North Carolina State’s Trea Turner. Mandatory Credit: bigleaguefutures.net
Today is the First Year Player Draft in MLB, one of the most exciting days of the season. Months upon months of research has been done by every team, many sports blogs and just fans of the game. Draft day is one of the only days in sports where there is collective optimism, where any team has a chance to find the next superstar. Today, all of the suspense ends, as we find out who will help lead the Padres back to playoffs.
In case you’ve missed it, we’ve been previewing some picks for the Padres so far. We’ve done scouting reports on 15 prospects who we feel the Padres are very interested in. Here they are below:
I’ve also worked to put together a video playlist on the players mechanics and tools, available here.
The Padres continue to be interested in a college position player, according to Corey Brock. It’s no secret that the hitting has been awful (dead last is most offensive categories) and the pitching has been good. The prospect pipeline is flooding with talent, but there’s more pitchers than impact bats, such as Rymer Liriano.
Drafting the best player available is the usual strategy used my most teams, as you can trade off depth pieces for a shallower position. The drawback of drafting to a need is that you can end up passing on potential All-Stars, so we have to trust GM Josh Byrnes has scouted the prospects as much as he needs to make the correct decision.
Now, the mock draft board. Using the information given by a plethora of baseball writers and insiders, we can come close to projecting who is at the top of the Padres board. We aren’t going to include players who are unlikely to make it to them at 13, for the sake of relevancy. All of these players have excellent futures in front of them, and hopefully we get to see them at PETCO very soon.
1. Trea Turner SS NC State
Turner is one of the most athletic players in the entire draft class, and also one of the most fun to watch. He has 70 grade defense, maybe better depending on who you ask, with tremendous speed. His great baseball instincts help his tool set play up into one of the most impactful players on the board, who will end up in All-Star games and with more than his fair share of Gold Gloves. The knock on Turner is his lack of power, and questions about his swing mechanics. He won’t hit many bombs, but his weird swing could also see him struggle at the majors, resulting in the floor of a utility player. Turner’s other skills however are so great, the Padres won’t let him fall past 13.
2. Kyle Schwarber C/1B Indiana University
The IU product has arguably the best power in the draft, and almost inarguably the most usable power. He ability to connect on the ball lets him tap into his 70 grade power often and consistently. He has an advanced approach for someone his age at the plate, something that’s almost impossible to teach. The only concerns on Schwarber here are his lack of defensive chops at catcher, and a need to move off of it to 1B or even LF. With Yonder Alonso patrolling 1B for now, there’s no need to rush Schwarber, or Alonso could be used as trade bait in a year or two. Regardless, Schwarber is the clear choice here if Turner is off the board, and one could make an argument he could be even higher.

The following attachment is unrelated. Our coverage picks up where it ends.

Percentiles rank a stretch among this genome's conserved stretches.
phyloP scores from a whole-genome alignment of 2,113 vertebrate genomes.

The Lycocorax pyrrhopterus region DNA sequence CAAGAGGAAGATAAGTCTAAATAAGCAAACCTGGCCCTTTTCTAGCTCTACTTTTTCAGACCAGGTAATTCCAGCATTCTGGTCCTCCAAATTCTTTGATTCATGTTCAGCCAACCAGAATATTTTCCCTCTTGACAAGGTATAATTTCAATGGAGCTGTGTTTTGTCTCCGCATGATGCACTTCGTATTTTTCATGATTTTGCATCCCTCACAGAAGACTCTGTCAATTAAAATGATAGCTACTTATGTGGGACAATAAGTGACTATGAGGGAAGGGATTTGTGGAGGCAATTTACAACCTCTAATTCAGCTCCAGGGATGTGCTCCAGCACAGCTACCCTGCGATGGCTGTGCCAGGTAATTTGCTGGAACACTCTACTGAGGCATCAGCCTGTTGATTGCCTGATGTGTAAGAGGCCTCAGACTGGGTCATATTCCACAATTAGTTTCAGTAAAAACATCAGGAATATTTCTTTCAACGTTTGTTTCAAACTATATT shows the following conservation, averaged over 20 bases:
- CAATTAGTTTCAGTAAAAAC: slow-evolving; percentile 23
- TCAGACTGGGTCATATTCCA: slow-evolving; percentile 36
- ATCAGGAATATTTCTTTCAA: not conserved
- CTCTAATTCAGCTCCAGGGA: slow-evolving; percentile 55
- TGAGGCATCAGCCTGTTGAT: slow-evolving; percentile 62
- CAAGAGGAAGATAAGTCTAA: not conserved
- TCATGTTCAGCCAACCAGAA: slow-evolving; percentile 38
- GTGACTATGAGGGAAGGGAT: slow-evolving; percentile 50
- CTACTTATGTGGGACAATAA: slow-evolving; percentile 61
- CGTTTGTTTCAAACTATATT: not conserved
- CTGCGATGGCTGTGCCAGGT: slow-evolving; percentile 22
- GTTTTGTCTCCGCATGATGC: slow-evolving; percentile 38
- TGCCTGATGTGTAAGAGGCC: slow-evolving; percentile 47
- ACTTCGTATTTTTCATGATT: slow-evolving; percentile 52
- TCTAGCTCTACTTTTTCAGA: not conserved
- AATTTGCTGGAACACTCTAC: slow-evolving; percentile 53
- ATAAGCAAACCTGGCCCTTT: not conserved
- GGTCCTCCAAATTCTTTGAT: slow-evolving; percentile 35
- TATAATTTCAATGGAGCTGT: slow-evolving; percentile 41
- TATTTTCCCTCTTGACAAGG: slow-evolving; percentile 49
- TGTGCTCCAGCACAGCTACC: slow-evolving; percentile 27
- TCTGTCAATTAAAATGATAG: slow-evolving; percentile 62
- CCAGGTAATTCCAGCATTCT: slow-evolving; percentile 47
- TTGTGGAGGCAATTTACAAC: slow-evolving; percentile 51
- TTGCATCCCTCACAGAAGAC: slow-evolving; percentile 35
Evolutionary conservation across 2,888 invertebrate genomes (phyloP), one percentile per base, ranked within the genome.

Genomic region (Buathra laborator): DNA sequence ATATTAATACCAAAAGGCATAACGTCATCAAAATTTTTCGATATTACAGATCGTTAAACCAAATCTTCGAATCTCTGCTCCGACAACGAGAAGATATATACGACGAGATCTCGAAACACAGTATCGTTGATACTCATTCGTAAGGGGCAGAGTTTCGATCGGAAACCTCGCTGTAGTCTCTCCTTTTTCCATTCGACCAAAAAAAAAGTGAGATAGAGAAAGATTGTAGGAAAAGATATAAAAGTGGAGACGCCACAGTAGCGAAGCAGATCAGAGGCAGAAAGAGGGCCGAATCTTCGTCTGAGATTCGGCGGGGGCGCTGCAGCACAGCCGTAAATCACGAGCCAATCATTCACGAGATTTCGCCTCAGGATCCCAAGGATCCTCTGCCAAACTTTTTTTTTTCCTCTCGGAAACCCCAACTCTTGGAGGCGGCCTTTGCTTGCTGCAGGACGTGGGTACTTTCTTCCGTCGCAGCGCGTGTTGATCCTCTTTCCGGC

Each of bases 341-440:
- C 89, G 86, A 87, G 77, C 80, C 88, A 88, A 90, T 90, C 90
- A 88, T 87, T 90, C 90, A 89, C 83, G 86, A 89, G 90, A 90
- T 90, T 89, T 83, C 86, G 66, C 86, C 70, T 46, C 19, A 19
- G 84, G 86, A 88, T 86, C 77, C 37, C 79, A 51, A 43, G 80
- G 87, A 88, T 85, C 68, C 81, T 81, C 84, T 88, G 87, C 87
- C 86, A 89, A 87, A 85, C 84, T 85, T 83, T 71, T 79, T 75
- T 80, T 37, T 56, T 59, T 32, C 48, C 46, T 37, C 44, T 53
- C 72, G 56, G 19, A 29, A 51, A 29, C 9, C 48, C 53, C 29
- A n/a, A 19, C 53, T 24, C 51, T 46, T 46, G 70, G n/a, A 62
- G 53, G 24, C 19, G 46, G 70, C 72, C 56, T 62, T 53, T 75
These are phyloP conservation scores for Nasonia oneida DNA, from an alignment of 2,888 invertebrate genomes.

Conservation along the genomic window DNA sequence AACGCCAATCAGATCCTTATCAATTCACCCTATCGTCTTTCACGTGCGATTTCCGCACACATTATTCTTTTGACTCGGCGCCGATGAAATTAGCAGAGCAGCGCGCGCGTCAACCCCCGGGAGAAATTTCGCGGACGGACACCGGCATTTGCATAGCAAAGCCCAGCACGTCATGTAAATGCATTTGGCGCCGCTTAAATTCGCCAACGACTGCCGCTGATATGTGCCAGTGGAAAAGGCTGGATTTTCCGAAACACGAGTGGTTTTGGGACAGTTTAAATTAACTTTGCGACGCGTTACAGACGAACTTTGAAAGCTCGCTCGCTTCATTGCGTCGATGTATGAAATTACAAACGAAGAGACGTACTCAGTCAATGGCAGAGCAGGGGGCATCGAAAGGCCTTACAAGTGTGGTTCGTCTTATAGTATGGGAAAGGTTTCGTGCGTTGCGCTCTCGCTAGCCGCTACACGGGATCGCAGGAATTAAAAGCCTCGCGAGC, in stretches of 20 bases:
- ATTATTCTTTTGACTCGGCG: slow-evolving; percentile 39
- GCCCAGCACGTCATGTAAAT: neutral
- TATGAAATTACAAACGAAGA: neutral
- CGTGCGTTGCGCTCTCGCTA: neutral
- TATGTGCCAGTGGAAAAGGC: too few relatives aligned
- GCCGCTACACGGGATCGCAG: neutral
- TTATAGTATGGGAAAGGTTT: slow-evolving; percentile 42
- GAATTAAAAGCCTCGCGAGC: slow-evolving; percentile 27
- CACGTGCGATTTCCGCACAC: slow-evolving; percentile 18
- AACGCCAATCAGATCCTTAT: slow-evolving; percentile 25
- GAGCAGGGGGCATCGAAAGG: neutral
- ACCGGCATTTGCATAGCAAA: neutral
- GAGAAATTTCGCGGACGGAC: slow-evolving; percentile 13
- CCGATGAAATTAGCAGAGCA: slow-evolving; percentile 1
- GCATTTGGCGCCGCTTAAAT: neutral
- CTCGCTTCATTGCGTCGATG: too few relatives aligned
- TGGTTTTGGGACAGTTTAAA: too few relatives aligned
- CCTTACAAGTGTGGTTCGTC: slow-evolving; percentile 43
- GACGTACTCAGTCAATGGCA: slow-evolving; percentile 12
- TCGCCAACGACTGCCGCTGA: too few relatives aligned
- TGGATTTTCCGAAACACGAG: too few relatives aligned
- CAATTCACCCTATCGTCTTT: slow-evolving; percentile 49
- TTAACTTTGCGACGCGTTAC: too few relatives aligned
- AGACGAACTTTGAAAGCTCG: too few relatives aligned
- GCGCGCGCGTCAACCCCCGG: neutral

3. Touki Toussaint RHP Coral Spring Christian Academy
Drafting high school pitchers is always a risky way to go, especially high in the first round, but Toussaint is well worth it. He has huge risk tied to him because of awkward mechanics and a lack of consistency. But the upside is a frontline ace, something that cannot be ignored for any team in the draft. Toussaint could go much earlier, but Jim Callis of MLB.com says the Padres would take him if he’s available. Reports are confused whether he or Turner is higher, and there’s also the question of if he fits with the Padres draft strategy the way Schwarber does. But Toussaint, if available, would still be an absolute steal at 13 if the Padres can help him develop fully.
4. Max Pentecost C Kennesaw State University
The Padres love their catchers, and Pentecost would be a great addition to an already strong crop. His main value comes in defense, which is what the Padres have focused on in acquiring catchers under Josh Byrnes. His bat could reach .300 at its peak, but he only has gap power, with very little over the fence pop. Still, with studies thinking great defensive catchers can add a few wins just by framing a pitch well, Pentecost’s elite receiving skills make him among the most potentially valuable players in the draft. The Padres are still higher on the other three names, but Pentecost would be another good choice here.
5. Derek Hill OF Elk Grove HS
Hill is the least celebrated of the five draft prospects, but also the most likely to fall at 13. He doesn’t fit with the history of drafting college players, but he has awesome projection for his tools. He plays near 80 grade defense in CF, fueled by great instincts to help him get good jumps, and plus speed. His power output may never max out higher than the low teens, but good bat control will help him get a ton of singles and contact doubles. He could be a top of the order catalyst for any offense if he comes close to his projections, and the Padres can’t go wrong with him if he’s the only one left.
All of these players project as great players in the future, even with the risk associated. Drafting Trea Turner so high when there are better bats available is a mistake, to me. But Byrnes (should) know what he’s doing, as he’s helped put together one of the strongest farm systems in baseball.